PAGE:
Business and Biodiversity

In 1997, IUCN and the World Business Council for Sustainable Development published “Business and Biodiversity – A Guide for the Private Sector.” IUCN and WBCSD have joined forces with Earthwatch Institute (Europe) to develop a new Handbook for Corporate Action. The Handbook provides information on the business case for biodiversity, an overview of hot issues, and guidance on biodiversity management strategies. Throughout this electronic version, links to extended case studies are provided.
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Adaptation to climate change in forest management

A concise paper “Adaptation to climate change in forest management” by David L. Spittlehouse (B.C. Forest Service) and Robert B. Stewart (Natural Resources Canada) The forestry community needs to evaluate the long-term effects of climate change on forests and determine what can be done now and in the future to respond to this threat. The paper suggests a simple four-step management framework for adaptation in forestry that could apply to other sectors and to multidisciplinary issues in a regional context:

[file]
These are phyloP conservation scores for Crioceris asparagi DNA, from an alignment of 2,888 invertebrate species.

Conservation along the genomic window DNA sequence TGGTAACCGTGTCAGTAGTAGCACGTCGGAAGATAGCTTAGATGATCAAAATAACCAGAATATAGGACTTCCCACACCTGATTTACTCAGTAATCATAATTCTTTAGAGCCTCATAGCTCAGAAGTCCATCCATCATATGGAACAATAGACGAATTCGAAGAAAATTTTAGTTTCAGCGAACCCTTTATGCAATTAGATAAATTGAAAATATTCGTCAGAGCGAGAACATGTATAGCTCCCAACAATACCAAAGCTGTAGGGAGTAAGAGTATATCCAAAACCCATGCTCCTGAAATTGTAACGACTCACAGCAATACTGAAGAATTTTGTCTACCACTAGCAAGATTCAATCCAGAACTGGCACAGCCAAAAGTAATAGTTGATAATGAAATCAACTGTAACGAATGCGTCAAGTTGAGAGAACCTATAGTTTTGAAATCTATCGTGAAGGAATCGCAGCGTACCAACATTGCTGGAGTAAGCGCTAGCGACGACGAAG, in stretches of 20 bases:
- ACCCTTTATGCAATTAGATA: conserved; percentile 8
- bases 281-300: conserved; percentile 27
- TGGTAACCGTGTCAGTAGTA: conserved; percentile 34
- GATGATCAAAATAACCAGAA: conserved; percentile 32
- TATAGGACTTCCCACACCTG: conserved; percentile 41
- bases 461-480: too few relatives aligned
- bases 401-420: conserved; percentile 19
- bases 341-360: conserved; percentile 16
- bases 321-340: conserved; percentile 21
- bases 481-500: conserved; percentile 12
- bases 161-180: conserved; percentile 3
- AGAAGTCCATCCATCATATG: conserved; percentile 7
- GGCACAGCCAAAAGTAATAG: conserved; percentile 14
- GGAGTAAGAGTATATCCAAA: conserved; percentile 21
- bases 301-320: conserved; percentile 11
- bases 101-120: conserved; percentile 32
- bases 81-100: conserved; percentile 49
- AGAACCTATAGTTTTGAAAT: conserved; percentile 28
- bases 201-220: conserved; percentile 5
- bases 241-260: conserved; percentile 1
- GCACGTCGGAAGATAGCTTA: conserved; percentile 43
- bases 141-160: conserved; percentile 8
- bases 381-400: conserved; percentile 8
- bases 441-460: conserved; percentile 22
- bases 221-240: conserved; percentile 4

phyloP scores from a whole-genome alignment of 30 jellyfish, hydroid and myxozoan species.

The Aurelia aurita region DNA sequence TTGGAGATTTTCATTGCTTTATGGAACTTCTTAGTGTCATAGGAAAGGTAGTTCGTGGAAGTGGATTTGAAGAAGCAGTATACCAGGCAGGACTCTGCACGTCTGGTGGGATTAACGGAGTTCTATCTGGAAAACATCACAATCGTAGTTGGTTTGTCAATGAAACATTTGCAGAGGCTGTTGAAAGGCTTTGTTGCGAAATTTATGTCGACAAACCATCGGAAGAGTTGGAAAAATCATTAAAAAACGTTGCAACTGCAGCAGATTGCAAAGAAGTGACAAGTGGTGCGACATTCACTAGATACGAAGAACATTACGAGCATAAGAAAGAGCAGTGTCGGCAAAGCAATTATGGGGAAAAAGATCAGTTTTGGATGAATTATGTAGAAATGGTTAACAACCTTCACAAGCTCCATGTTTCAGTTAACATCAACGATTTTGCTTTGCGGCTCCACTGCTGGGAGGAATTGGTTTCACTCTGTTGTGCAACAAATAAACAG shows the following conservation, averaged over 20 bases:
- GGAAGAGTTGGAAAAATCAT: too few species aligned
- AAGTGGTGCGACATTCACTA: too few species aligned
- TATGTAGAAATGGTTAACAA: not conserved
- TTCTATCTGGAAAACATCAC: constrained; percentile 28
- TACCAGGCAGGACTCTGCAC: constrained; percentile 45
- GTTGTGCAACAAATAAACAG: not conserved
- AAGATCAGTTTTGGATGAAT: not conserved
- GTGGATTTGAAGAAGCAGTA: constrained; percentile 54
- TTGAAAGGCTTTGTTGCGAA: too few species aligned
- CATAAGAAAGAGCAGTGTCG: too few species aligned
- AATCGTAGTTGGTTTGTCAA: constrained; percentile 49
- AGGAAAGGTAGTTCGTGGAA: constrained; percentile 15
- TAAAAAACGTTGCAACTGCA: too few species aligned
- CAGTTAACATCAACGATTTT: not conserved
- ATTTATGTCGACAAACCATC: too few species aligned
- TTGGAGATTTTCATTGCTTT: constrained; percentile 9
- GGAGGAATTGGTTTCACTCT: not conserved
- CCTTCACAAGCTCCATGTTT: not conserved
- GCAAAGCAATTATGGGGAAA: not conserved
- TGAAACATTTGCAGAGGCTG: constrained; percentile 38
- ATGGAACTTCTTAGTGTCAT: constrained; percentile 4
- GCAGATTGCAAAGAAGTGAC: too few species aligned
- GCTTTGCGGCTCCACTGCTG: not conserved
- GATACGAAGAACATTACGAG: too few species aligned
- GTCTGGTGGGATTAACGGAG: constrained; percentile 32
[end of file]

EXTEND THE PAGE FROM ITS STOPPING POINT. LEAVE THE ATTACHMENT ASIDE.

• Step 1: Identify the climate impact on the resource, however uncertain.
  • Step 2: Assess the vulnerability to climate change of the resource, the resource communities and society.
  • Step 3: Develop adaptation actions that can be taken now.
  • Step 4: Develop adaptation actions that should be incorporated into planning.

The paper reviews a number of forest adaptive actions and list management questions that need to be addressed to facilitate adaptation.
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The gap between CEO and Worker

Growing pay discrepancies in the United States emerge largely from a compensation system skewed in favor of the CEO, most notably the common practice of offering stock options (giving CEOs the right to buy company stock in the future at a price set today). This system has effectively put CEOs at odds with workers, and placed jobs in jeopardy because they have encouraged executives to take excessive risks that inflate stock values and to use accounting methods that overstate company earnings. In Canada, average annual pay of the CEO’s is 29 times those of workers
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Reducing Leaking Electricity to a Trickle

Many electronic devices continue to consume energy even while switched off or not performing their principal service. This phenomenon has acquired several names, including standby power, standby losses, leaking electricity, waiting electricity, free-running power, off-mode power,and phantom loads. The leaking electricity found in televisions, VCRs, garage door openers, cordless phones and many other appliances has a surprisingly large impact on the global environment. Worldwide, phantom loads are responsible of 1% of CO2 emission.
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You Can Prevent Global Warming